We took in a sick abandoned kitten years ago and had to wait until he was strong enough for a flea bath. Then we had to also de-flea the room he’d been in AND give flea baths to our other two cats. That was not a fun day.

From my experience washing and medicating cats, first, if you can get another person to assist you will be better off. Second, when washing, grab it by the scruff of the neck, and keep the cat with its back to you; all the pointy parts are thus pointed away from you. Heavy gloves will help protect your hands. Have every breakable thing well away from the place you’re washing in. Close the door to the room, in case he/she escapes. For the meds, if you can get the cat securely wrapped in a towel with only its head showing, that will help. Of course, after the first time, the cat will know what’s coming when it sees you approaching with a towel, and it will get more difficult each time. Stealth and surprise will be needed.

Our sick kitty grew into a fine and lovely friend, although one eye was scarred by his infection.

Thanks for the advice.
There is no-one to assist with the feeding and medicating (which will be 2-3 times daily) but the towel idea is excellent.
As for the fleas, there is an ampule which you break onto the scruff and as far as I know it is given to kittens as well. Mine was even smaller when I gave it to her.
As for the room becoming contaminated, well, the floor is wooden, and all the furniture is wooden (with the exception of a chair cushion which isn’t very close to the carrier).
Of course, once she perks up a bit (but before she is fully recuperated and vaccinated, therefore still to be segregated from the other one) I don’t think it will be able to keep her in the carrier all day long and I’m not sure a few minutes on the balcony will be sufficient so I will probably have to give her the run of that room. Presumably the flea problem will have been resolved by then.
Actually, that is the room where the wardrobe is (yannow, with my clothes! :eek: )and the doors don’t lock shut so I will need to put chairs against the doors to keep them from being pawed open.

I read that cats with FVR occasionally shed the virus in years to come (it belongs to the herpes family and never goes away). Does anybody know what implications that may have for my primary kitty?

ETA: the glove idea is also excellent, thanks!

Well, I didn’t sleep a wink last night worrying how I am going to handle this situation.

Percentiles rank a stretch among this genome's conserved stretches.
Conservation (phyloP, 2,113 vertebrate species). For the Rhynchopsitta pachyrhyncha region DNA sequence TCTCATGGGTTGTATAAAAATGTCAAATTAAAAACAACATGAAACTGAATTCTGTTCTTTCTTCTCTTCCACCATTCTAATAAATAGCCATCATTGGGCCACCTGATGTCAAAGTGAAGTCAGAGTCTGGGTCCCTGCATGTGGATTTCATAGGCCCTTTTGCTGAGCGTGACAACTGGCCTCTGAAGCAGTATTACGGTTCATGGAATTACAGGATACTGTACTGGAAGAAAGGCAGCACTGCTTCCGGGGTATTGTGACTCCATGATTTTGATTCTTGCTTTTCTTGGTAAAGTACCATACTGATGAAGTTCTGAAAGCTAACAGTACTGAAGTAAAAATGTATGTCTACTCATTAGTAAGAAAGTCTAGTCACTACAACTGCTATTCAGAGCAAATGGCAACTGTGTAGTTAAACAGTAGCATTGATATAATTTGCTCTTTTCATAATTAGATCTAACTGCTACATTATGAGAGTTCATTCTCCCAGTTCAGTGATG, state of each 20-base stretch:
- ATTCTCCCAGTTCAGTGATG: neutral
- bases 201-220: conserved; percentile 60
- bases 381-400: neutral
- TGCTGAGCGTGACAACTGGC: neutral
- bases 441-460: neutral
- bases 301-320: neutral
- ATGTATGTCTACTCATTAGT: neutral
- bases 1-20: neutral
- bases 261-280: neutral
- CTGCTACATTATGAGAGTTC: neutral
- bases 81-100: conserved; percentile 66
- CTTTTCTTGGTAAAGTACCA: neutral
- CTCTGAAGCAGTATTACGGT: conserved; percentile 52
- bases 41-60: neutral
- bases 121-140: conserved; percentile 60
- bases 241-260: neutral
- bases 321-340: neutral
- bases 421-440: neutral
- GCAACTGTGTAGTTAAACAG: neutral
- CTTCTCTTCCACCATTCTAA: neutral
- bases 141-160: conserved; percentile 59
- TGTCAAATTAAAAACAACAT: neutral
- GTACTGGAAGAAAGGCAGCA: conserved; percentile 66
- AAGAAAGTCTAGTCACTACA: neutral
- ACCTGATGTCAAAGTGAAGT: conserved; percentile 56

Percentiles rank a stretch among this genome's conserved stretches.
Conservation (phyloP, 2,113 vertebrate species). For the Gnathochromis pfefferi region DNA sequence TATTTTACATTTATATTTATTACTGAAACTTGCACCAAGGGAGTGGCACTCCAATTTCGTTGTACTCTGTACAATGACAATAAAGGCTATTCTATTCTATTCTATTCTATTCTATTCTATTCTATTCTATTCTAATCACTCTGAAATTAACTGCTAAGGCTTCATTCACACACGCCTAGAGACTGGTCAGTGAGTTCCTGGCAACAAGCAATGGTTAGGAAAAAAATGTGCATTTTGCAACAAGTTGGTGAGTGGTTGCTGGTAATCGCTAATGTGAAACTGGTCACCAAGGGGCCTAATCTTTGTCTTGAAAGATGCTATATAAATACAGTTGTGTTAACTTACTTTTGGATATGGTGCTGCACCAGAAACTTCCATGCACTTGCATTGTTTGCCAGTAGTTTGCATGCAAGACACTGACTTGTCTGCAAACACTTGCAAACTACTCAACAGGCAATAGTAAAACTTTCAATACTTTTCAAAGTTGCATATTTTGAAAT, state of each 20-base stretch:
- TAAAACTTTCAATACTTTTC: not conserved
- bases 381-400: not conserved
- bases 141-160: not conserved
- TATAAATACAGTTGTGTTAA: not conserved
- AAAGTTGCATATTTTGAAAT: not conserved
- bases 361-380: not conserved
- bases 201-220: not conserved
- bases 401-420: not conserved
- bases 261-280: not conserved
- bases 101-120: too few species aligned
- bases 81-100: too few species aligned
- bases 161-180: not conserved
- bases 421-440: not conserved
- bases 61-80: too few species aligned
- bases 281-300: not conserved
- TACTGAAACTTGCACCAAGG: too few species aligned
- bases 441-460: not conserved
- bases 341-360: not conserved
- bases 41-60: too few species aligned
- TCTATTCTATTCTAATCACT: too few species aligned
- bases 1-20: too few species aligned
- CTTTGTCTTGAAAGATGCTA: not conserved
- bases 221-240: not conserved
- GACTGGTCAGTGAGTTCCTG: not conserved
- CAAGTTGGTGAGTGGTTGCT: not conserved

I’m going to get dressed now and go to the pet shop for flea ampule and baby food.

Thing is, I did try to wrap her in a towel to give her her medicine this morning and it didn’t really work. I can’t see how I will manage to giver her medicine twice a day plus food two or three times a day with the syringe.

I have now moved the kitten to the bathroom because keeping her in that box seemed too barbaric. Bathroom is tiny but still, bigger than the carrier! She doesn’t seem to be doing much, just sitting hunched up in a corner (on the aforementioned towel) purring to herself. :frowning:
Have put the lid of a shoe box with shredded newspaper down for toilet purposes but I don’t see her either figuring out what it’s for nor having the strength to go over to it and use it. I did find poop on the newspaper I had in the carrier.

When I get to work I will print a list of shelters I found in my area and call them one by one to see what they advise. I will ask them if they would consider taking her but I doubt it.

If anybody has any suggestions at all, I would be grateful to hear them.

p.s.: my resident kitty just came over to be petted for the first time since last night and is now lying next to me, so I think I should stay here for another ten minutes before I get up to go. God know how she must be feeling!:confused:

Generally speaking, shelters and rescues are almost always full and seldom happy to accept new cats. One with a medical condition, even a treatable condition like this one, is even harder to place. Shelters and rescues only have so much money and can only keep so many cats…they may keep only the healthy ones. This is not selfishness but cold logic: although everybody wants to help a sick kitty, what sense does it make to treat a sick kitty and put down a healthy one in his or her place?

Most rescue people are trying to get animals into the hands of people who will adopt and care for them. Any animal is better off in the hands of a [reasonable] adopter than thrown into the system. You are this cat’s best hope.